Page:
Before you establish your business and register it in Thailand, you need to learn more about how this type of process works. Anybody who owns a foreign business in Thailand must comply with the Foreign Business Act, established in 1999. You need to make sure you comply and retain legal services. Otherwise, you could face some harsh penalties.
For example, non-compliance can result in spending three years in prison or paying a sizable fine. Also note, the Foreign Business Act stipulates that certain business activities cannot be performed by foreigners. Unless a foreign investor claims an exemption or applies for an associated license, he or she cannot form a Thai company.
While there is no general restriction on a foreigner who wishes to conduct business in Thailand, he or she cannot engage in the following activities or fields:
If you want to register your business in Thailand, you can do so if you have formed your company, as follows:
If you have an ordinary limited partnership, one of the partner’s liability is unlimited while the other partner’s liability is limited. This type of partnership is often registered in Thailand because of its easy formation and registration steps.
If you have 49% interest as a foreign investor and 51% of the company is owned and registered by Thai shareholders, you do not need to contribute as much capital upfront. This type of registered company is also easier to maintain. If you invest with Thai partners, they can buy land, if needed.
In fact, if you are a foreign investor, you may like this Thai-owned arrangement, as it is a fairly common business practice in Thailand. Thai law requires that you file balance sheets annually for this registered entity. You also must have a company address on file. You should be reasonably certain that the business can be profitable. Otherwise, it can become de-listed by Thai authorities.
If you invest in a limited company or partner with Thai majority shareholders, lawyers often assign the shares to the shareholders. Therefore, the shareholders do not have a direct interest in the company. Also, the income is normally disbursed through expenses, such as rent and salaries. In turn, shareholders usually do not have any equity to claim. This makes a Thai majority company quite attractive to a foreign investor.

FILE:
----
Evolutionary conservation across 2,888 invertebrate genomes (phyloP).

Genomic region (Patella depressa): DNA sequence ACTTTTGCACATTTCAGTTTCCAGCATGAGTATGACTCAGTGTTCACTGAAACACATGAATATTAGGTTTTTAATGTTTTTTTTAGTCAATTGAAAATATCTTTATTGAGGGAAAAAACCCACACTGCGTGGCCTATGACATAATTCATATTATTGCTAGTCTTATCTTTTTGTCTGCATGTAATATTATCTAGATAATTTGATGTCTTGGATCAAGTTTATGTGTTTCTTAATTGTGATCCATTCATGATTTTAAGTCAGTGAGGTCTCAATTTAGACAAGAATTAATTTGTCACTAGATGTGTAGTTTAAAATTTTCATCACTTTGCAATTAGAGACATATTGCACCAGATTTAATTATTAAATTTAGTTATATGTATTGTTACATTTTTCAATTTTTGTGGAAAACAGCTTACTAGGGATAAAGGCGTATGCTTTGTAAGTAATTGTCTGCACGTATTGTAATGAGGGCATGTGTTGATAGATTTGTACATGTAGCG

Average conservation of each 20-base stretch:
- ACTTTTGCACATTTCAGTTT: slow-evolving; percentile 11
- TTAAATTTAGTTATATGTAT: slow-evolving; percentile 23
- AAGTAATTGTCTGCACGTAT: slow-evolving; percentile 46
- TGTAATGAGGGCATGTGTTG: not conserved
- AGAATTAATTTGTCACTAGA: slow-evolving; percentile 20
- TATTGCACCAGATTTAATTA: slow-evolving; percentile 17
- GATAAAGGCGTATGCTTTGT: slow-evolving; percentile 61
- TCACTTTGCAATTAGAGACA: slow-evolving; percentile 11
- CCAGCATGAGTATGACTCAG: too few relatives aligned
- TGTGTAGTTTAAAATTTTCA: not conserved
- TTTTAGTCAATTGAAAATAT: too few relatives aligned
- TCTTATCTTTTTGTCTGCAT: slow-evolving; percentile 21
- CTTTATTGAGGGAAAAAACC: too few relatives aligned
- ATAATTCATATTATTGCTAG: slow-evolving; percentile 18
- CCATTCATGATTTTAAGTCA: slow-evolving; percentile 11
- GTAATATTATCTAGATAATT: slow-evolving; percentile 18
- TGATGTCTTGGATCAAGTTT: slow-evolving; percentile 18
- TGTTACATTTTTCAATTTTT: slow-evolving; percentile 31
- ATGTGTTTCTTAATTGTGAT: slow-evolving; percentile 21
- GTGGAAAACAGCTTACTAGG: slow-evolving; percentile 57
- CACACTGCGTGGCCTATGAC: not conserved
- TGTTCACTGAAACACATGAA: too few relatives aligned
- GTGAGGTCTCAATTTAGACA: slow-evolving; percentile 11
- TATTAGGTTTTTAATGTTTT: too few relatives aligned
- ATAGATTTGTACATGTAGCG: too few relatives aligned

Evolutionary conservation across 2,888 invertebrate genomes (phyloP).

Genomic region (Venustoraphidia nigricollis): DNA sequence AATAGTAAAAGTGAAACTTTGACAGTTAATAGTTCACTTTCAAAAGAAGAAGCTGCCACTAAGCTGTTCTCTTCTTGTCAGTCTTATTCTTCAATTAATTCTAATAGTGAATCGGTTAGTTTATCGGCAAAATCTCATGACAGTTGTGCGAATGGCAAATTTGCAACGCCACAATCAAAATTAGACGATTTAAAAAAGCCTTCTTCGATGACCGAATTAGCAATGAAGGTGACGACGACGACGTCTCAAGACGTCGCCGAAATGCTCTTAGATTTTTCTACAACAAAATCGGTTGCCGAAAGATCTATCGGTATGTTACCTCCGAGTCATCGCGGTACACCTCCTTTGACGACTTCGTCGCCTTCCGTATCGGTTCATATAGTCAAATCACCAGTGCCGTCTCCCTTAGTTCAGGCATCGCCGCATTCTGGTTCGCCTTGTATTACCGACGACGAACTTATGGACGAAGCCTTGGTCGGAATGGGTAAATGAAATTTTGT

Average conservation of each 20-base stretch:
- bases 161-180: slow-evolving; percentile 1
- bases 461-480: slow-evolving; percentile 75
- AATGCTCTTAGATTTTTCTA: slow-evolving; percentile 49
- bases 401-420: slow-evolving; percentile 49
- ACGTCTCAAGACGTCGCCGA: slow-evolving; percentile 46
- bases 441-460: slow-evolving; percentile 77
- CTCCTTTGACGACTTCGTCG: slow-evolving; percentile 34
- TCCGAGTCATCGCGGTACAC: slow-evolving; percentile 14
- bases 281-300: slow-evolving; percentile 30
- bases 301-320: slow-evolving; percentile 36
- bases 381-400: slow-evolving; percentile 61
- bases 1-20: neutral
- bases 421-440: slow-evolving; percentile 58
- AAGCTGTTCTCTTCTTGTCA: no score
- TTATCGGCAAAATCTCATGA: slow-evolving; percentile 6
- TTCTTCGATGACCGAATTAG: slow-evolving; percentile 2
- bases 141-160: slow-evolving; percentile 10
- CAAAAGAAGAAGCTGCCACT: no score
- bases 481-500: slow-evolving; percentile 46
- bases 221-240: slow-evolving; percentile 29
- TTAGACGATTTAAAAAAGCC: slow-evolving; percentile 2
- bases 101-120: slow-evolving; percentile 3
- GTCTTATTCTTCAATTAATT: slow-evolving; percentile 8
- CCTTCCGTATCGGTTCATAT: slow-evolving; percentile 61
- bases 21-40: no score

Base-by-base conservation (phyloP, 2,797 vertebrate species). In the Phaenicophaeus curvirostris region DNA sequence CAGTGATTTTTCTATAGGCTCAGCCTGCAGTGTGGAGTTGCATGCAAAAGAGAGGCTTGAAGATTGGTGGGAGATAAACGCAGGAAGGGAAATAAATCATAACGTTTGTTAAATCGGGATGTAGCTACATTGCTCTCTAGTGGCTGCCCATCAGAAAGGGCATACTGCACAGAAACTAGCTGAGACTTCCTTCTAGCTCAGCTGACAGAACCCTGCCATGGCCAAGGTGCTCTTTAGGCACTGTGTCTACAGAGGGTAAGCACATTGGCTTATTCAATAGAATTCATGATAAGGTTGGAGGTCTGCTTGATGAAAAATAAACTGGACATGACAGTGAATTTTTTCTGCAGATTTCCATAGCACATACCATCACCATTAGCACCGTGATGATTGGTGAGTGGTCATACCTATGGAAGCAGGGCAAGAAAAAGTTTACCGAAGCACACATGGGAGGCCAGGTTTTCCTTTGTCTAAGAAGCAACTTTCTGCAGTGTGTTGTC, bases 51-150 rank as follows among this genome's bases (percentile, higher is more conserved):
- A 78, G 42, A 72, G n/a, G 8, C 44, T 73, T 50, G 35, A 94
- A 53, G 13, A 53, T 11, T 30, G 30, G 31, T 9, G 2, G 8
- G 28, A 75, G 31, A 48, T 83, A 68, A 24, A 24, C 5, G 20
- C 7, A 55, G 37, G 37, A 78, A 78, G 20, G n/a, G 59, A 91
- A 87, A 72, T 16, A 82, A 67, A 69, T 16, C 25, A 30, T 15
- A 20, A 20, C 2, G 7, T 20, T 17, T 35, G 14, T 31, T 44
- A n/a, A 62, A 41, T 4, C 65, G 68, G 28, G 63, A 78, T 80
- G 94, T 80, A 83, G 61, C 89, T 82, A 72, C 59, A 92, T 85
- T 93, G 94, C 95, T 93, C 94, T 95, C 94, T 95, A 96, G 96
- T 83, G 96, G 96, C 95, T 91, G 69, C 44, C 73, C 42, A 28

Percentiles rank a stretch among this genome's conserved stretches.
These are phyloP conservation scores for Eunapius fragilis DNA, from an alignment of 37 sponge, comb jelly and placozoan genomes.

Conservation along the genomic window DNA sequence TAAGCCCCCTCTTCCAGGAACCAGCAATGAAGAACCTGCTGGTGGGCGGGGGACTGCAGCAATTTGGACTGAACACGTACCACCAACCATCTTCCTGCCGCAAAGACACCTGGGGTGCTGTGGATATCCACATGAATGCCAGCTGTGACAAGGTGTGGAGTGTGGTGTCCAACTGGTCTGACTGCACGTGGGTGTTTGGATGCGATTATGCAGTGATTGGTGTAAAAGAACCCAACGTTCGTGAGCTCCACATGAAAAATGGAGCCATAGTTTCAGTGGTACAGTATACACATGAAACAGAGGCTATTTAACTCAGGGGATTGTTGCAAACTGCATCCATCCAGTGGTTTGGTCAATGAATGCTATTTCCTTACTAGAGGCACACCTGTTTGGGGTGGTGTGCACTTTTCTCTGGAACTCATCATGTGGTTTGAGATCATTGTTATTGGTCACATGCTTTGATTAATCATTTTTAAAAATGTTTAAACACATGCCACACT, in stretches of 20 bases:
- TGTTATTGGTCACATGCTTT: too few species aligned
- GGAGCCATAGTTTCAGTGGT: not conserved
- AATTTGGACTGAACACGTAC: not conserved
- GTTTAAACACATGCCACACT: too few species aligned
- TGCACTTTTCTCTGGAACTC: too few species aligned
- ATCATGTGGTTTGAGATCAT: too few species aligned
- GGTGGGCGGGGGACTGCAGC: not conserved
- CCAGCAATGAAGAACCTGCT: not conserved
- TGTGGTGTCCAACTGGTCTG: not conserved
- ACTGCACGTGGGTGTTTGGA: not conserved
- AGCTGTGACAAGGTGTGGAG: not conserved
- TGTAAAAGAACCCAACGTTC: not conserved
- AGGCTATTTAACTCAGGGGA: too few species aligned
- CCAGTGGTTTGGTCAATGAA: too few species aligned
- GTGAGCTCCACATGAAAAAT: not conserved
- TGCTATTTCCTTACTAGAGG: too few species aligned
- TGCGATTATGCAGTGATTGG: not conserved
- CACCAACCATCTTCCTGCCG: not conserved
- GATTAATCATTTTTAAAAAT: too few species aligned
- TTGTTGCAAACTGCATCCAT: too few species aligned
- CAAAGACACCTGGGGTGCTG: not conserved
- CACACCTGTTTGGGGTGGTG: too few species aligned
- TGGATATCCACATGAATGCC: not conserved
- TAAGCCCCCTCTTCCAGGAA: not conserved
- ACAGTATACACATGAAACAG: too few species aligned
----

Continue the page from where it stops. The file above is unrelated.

Currently, the minimum capital needed for a Thai majority shareholder company stands at 2 million Baht. The set-up fee charged by the government is about 7,000 Baht. If you are married to a Thai woman or man and are a foreign owner, the required set-up fee is lowered to 1 million Baht.
If you need to acquire a Foreign Business license, your minimum capital requirement stands at THB 3 million for each of your business activities.
If you are a foreigner who wishes to do business in Thailand and register a company, you may want to form a partnership with a Thai-born citizen. When this method is used, the Thai entity hands over the total power of attorney to the foreign investor. This would make it possible for you to buy assets.
As an owner of a joint venture, you will need to submit a tax return and pay a yearly tax, plus administrative fees. However, you have to be careful in this respect. Using nominee shareholders or forming a joint venture for the main purpose of owning real estate can get you into big trouble legally.
Once you register your Thai-based business, you will need to pay taxes. A corporate income tax or CIT is levied on a partnership or juristic company that performs business in Thailand. It must also be paid on income that is derived in the country.